By Micha Green, AFRO Washington, D.C. Editor, email@example.com
The African Methodist Episcopal (AME) Church launched a partnership with Black-owned banks across the country in order to promote business development, homeownership and overall prosperity within the African American community.
Bishop Reginald T. Jackson, president of the Council of AME Bishops, originally announced the partnership June 26 during the 2018 Council of Bishops and General Meeting in Atlanta.
“We are now pleased to announce a partnership with the presidents of the 19 Black banks in the United States, with the goal of increasing Black wealth,” said Jackson.
The African Methodist Episcopal Church is working with Black-owned banks across the country in order to encourage African American economic development. (Courtesy photo)
“This initiative will strengthen Black banks across the United States and increase their capacity to lend to small businesses, to secure mortgages, to provide personal lines of credit, and to offer other forms of credit to AME churches and our members. This, of course, includes enabling members and their families to become homeowners.”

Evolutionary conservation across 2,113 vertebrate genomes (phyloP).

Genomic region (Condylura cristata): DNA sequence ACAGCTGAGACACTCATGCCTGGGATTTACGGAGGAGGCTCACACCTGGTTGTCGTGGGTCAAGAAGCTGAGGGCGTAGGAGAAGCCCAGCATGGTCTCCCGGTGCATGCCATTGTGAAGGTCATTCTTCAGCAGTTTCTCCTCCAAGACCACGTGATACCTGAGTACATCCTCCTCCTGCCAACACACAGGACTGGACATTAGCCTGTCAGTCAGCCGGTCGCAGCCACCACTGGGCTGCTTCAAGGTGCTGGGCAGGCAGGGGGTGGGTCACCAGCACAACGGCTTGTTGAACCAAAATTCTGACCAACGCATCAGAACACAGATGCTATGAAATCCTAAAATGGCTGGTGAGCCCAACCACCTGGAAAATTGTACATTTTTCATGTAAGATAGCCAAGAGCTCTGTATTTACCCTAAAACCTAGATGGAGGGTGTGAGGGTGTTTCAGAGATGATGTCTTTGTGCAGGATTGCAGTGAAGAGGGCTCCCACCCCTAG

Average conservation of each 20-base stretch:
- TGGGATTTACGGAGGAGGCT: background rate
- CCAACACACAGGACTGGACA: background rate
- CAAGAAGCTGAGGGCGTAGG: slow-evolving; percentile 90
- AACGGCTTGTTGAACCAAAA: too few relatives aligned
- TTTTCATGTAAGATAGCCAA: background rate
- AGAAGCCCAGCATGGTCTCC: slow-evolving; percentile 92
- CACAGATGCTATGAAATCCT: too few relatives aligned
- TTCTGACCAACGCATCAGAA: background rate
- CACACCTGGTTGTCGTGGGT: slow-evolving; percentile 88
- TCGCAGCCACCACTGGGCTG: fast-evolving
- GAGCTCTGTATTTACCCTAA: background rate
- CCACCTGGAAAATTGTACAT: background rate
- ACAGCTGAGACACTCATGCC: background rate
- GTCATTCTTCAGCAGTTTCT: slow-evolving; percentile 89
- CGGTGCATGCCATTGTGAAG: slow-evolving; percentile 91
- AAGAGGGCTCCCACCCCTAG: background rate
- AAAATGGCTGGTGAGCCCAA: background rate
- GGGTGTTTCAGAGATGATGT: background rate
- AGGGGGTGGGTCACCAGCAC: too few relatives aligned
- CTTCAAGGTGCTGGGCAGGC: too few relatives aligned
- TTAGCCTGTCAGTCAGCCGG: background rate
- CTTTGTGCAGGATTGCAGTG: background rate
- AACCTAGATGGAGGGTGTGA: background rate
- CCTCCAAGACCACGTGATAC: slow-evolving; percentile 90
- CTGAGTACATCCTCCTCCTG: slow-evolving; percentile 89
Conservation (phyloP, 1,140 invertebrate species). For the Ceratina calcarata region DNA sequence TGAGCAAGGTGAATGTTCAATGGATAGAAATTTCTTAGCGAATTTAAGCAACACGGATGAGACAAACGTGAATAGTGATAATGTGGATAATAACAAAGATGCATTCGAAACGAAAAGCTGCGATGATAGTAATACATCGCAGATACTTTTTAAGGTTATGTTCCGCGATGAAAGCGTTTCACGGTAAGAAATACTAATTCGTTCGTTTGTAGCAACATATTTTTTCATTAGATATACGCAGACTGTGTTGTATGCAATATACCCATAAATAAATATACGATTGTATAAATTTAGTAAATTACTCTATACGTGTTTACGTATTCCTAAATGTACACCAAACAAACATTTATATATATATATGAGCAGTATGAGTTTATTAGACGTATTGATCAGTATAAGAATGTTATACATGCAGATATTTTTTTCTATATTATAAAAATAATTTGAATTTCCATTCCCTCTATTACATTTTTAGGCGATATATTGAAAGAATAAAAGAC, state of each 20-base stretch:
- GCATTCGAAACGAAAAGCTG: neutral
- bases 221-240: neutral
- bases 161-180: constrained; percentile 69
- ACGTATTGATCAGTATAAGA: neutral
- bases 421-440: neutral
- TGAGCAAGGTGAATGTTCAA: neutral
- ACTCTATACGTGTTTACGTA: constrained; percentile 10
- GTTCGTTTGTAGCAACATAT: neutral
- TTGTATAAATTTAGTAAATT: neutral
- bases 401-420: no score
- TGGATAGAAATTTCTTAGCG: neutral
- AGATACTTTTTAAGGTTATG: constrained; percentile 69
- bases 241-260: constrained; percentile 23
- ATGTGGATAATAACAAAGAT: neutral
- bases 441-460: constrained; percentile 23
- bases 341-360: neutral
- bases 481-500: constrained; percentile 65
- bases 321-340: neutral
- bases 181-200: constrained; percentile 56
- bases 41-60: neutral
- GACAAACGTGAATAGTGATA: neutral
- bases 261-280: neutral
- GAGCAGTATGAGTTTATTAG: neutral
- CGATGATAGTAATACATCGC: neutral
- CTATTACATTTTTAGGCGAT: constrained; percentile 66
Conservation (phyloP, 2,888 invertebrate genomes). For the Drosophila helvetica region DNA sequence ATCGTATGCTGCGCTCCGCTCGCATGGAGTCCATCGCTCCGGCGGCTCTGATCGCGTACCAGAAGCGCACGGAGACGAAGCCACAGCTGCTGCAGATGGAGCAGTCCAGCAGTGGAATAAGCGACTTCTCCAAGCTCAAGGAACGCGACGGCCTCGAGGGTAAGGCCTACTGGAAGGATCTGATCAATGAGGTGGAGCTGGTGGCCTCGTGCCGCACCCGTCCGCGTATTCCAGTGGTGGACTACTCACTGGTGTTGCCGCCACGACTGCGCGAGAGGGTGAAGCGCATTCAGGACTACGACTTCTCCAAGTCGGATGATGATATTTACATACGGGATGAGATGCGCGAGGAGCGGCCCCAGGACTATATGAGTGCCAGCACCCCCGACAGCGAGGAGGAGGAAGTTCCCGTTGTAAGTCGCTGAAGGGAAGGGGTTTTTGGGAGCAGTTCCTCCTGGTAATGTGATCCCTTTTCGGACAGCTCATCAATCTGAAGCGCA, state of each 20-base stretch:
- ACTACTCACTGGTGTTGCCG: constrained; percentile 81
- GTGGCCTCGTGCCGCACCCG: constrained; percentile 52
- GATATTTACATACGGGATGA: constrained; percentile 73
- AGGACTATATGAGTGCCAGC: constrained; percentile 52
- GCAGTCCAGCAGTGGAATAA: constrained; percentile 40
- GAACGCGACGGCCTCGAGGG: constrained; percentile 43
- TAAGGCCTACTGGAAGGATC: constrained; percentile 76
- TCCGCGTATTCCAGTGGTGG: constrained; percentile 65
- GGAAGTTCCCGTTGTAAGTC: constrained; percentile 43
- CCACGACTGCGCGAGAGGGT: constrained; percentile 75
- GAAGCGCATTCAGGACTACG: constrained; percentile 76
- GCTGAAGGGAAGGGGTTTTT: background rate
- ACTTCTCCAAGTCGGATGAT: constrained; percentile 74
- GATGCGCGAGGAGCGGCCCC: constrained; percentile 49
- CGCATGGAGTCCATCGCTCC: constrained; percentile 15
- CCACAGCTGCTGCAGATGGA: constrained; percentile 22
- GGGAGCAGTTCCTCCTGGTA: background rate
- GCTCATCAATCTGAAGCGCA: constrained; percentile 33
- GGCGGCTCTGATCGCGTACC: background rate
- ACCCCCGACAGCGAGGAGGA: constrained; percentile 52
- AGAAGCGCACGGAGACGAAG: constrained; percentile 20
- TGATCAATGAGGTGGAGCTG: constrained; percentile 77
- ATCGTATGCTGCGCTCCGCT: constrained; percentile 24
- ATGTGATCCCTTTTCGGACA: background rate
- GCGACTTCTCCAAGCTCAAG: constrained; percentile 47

According to Trice Edney Wire, some of the larger goals in the partnership are to increase deposits and loans with Black banks; increase Black homeownership to over 50 percent nationwide; and grow the number of Black businesses from 2.6 million to 4 million and increasing the total gross receipts from an average of $72, 500 to $150,000.
“In the next decade in the global church and in the AME church and in Black banking, we will see both evolution and revolution. Banks must reinvent themselves, not just to respond to the pressures of the day but to be flexible enough to adapt to the world of tomorrow,” said Bishop Vashti Murphy Mckenzie, general board chair.
According to Jackson, the partnership grew from a 2015 initiative formed in Washington, D.C. called Black Wealth 2020.
“We hear about Black folks have a trillion dollars in spending power,” said Ron Busby, president and CEO of the U. S. Black Chamber and co-founder of Black Wealth 2020. “But that’s usually White folk talking about our dollars and how can they get their share of it.
“We came together to say how can we deal with the Black wealth, the gap of it and really to move our agenda forward inside our own community,” Busby said.
The day before the official announcement of the partnership, Her Excellency Dr. Arikana Chihombori-Quao, ambassador for the African Union, spoke with the Bishops about the importance of Black institutions unifying. She also promised to encourage Africans living in the United States to put their deposits in Black banks.
“I hope we will all come together and support the idea of putting all of our money in Black banks,” Chihombori-Quao said. “I’m already encouraging all Black people when I do presentations to say we’ve been stupid for too long. We drive past Black banks to give our money to people who don’t give a hoot about us. And they take our money so they can get rich; not only here, but in Africa. We’ve got to change this.”